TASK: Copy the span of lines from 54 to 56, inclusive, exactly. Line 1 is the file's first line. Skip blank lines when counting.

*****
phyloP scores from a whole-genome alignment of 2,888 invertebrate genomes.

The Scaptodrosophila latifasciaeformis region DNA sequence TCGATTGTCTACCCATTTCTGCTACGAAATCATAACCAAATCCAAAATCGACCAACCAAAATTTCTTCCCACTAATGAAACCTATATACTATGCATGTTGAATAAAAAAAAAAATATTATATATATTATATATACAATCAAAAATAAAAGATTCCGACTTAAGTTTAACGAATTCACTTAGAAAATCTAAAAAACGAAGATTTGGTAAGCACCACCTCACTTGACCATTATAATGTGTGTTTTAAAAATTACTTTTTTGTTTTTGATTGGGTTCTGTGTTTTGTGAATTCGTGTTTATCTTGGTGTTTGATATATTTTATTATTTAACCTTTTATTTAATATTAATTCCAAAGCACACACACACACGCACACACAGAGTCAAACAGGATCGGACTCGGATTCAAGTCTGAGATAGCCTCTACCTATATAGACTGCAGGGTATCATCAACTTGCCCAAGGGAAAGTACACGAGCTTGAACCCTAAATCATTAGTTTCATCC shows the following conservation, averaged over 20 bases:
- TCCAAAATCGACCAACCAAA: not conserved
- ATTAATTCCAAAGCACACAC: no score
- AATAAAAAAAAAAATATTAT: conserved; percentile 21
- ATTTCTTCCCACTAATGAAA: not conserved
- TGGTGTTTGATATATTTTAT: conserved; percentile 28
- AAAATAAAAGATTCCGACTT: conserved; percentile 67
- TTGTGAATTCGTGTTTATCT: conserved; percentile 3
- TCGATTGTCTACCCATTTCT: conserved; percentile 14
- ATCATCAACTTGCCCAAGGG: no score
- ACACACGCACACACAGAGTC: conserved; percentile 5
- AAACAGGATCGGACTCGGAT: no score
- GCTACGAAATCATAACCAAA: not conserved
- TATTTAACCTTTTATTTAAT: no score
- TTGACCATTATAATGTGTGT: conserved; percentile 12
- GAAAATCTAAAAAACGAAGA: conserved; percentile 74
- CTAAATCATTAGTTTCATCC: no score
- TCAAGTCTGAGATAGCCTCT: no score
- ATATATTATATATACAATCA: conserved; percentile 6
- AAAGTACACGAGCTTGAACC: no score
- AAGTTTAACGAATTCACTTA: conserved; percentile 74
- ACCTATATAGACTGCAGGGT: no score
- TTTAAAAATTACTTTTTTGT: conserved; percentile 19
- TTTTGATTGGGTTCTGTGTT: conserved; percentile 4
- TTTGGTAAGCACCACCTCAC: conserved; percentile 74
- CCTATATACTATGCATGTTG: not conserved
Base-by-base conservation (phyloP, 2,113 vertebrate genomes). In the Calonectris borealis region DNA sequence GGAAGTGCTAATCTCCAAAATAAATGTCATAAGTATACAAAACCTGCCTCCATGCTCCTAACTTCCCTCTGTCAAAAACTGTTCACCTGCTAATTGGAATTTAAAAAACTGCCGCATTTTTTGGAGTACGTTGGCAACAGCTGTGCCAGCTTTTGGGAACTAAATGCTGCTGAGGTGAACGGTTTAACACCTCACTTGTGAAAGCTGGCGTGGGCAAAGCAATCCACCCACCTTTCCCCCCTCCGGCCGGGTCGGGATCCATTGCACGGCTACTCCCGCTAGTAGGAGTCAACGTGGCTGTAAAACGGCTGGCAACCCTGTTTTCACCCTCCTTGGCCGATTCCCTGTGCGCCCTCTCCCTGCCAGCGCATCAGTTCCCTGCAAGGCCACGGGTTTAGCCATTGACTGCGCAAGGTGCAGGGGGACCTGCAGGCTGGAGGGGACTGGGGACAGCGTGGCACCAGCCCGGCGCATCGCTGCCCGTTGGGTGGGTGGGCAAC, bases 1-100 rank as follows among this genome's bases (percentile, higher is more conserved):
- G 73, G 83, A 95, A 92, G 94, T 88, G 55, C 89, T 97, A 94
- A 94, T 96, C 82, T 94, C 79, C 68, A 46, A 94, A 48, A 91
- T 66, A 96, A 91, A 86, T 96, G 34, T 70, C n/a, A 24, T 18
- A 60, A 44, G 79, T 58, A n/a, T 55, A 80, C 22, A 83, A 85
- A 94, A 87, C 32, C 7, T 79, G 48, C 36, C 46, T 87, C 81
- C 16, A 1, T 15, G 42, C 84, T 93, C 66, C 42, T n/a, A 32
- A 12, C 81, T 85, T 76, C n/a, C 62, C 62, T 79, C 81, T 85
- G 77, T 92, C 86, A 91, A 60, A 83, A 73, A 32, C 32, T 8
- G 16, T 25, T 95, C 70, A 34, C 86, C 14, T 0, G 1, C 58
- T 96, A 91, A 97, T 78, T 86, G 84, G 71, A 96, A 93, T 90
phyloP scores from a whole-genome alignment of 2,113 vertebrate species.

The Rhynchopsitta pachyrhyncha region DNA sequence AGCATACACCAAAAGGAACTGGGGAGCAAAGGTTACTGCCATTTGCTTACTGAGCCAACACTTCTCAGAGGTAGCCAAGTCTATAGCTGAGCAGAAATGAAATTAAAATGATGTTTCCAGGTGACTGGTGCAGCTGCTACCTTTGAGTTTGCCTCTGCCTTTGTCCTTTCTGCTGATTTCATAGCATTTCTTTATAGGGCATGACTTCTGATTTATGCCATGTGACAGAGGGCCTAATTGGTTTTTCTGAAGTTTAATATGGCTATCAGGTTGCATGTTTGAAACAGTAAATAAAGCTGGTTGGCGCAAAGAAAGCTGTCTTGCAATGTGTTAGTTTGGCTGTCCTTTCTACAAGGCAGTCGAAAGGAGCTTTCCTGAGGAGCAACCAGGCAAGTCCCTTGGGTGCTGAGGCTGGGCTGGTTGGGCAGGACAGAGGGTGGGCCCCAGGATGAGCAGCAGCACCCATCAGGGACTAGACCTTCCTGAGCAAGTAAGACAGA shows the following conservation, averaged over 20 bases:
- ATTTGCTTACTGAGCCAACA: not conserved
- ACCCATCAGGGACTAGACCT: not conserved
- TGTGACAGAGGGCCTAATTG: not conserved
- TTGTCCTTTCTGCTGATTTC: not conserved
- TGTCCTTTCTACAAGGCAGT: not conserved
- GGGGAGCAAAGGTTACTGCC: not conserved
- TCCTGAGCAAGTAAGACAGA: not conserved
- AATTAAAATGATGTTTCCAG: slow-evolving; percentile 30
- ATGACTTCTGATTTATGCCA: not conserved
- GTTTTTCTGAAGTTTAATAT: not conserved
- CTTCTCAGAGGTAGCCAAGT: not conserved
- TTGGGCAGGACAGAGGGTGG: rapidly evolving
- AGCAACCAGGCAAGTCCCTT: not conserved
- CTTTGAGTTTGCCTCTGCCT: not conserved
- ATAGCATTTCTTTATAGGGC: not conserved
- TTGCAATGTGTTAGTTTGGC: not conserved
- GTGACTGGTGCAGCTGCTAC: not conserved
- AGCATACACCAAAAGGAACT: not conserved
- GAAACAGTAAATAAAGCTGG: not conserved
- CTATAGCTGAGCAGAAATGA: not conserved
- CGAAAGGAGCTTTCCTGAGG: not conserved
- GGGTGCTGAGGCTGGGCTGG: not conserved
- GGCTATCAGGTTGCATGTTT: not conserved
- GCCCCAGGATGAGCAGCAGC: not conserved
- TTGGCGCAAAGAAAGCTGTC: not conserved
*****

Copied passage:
- CTTTGAGTTTGCCTCTGCCT: not conserved
- ATAGCATTTCTTTATAGGGC: not conserved
- TTGCAATGTGTTAGTTTGGC: not conserved